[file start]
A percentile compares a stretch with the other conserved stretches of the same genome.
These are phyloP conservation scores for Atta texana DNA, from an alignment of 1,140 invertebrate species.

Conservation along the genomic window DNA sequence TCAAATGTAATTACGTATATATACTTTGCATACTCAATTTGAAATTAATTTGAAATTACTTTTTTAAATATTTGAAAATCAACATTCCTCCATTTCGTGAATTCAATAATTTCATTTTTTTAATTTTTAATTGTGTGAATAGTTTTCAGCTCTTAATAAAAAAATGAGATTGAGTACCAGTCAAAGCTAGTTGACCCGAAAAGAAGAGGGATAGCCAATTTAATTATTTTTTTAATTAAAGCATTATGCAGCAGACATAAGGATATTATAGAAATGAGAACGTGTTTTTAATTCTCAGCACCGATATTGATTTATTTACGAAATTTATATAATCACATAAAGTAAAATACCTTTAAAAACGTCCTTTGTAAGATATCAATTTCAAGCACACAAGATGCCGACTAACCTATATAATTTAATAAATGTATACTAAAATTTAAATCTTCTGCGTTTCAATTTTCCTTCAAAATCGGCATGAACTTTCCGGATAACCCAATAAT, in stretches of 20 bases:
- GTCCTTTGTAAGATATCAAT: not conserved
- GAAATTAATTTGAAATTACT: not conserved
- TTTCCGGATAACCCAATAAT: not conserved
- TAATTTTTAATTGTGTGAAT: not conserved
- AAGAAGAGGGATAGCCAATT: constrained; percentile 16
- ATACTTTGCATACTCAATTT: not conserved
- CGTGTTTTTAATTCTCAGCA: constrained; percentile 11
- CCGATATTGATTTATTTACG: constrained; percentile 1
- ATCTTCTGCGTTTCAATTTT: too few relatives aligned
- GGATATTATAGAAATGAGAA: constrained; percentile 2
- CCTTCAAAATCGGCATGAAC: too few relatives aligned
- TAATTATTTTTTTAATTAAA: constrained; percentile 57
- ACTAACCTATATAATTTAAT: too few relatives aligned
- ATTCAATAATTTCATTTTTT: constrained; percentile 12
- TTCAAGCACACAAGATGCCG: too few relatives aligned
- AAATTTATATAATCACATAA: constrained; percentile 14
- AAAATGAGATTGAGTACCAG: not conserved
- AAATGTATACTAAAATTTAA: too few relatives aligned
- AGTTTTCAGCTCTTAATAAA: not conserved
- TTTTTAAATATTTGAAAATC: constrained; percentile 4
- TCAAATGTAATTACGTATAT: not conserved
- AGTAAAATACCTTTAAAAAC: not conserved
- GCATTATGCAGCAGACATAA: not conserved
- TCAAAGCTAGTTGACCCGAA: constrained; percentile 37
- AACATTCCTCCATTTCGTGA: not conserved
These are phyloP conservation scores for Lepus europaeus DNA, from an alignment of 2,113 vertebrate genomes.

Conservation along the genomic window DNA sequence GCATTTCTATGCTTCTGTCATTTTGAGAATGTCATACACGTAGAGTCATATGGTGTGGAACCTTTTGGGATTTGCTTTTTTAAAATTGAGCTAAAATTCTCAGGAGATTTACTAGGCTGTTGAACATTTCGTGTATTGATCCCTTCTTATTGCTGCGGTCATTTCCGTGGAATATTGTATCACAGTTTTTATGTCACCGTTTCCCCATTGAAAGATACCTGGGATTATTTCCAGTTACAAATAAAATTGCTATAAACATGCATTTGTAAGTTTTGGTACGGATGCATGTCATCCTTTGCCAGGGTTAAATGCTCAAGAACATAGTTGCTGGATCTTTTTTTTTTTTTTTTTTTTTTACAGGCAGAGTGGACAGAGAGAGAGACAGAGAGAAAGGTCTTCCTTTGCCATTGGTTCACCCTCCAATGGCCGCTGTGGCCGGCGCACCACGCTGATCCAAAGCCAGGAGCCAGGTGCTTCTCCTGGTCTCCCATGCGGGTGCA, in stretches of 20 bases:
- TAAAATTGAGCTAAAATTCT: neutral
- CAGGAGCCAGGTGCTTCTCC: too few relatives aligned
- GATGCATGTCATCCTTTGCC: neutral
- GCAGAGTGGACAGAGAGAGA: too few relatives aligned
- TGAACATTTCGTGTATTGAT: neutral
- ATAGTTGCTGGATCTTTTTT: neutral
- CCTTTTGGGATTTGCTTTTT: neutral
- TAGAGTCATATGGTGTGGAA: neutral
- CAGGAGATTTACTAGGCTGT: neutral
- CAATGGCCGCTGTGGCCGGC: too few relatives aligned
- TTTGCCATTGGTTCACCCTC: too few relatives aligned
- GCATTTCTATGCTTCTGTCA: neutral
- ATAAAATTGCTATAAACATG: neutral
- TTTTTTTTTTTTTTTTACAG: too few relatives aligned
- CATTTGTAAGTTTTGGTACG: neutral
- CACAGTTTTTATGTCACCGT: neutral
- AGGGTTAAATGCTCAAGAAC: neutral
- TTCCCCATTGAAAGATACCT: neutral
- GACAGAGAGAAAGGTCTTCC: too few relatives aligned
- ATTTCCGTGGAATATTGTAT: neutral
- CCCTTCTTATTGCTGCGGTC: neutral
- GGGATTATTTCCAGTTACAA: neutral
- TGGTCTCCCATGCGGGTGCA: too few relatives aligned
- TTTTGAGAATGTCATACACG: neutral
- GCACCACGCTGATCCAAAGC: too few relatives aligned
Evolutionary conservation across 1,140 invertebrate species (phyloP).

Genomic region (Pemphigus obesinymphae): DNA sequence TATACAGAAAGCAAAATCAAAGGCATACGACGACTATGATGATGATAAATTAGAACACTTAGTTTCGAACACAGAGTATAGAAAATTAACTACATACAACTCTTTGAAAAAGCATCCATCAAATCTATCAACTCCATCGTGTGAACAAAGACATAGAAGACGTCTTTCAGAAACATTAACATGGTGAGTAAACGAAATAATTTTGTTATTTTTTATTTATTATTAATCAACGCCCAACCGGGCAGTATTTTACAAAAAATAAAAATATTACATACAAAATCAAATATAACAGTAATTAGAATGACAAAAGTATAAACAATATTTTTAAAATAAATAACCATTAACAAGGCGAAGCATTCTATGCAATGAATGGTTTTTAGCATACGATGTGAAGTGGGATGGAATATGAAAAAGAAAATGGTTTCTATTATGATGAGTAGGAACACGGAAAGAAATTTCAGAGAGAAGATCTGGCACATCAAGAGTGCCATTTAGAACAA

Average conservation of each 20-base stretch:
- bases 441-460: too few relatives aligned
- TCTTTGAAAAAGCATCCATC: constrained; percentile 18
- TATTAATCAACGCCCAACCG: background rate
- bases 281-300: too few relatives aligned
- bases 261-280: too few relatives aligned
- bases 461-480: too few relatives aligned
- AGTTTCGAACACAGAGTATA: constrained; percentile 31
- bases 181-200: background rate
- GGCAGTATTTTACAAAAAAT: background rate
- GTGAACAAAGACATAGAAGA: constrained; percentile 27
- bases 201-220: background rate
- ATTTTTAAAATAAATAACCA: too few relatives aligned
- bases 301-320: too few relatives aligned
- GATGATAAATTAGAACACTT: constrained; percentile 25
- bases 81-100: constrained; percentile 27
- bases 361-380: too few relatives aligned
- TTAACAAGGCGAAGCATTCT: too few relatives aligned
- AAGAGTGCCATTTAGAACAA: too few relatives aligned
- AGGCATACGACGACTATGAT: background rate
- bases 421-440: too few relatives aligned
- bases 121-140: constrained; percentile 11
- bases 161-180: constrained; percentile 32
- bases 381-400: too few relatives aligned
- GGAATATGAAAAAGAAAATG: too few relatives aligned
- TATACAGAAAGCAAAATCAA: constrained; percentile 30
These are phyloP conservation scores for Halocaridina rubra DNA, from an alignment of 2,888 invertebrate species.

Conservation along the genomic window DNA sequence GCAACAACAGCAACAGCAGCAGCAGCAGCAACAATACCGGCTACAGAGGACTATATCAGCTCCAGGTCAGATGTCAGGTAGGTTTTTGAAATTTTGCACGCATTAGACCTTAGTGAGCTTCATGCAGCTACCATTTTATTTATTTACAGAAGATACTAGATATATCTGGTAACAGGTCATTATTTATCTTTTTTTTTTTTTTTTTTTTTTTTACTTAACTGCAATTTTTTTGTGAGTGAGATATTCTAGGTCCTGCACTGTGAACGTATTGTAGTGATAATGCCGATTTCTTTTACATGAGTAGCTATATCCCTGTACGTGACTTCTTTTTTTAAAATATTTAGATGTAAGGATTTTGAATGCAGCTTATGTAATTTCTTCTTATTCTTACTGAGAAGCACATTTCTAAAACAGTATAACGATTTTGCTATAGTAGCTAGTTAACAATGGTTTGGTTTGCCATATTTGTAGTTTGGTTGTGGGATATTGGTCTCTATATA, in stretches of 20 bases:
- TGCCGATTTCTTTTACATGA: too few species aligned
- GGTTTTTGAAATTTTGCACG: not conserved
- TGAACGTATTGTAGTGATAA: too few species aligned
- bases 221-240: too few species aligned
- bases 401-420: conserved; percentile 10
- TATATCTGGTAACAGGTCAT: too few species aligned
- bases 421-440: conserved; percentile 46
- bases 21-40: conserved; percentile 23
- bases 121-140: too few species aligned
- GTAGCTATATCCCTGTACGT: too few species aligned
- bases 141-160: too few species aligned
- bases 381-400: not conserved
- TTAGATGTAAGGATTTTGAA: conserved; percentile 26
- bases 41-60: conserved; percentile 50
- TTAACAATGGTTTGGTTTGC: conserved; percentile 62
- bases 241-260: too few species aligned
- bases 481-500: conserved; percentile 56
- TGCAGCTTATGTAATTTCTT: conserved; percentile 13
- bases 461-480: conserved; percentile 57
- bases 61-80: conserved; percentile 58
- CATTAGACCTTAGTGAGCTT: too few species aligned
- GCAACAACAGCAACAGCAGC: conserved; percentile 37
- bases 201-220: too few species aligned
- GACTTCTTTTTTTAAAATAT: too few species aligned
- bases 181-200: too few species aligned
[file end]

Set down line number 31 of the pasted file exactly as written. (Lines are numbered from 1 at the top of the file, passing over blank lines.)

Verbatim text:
- TAAAATTGAGCTAAAATTCT: neutral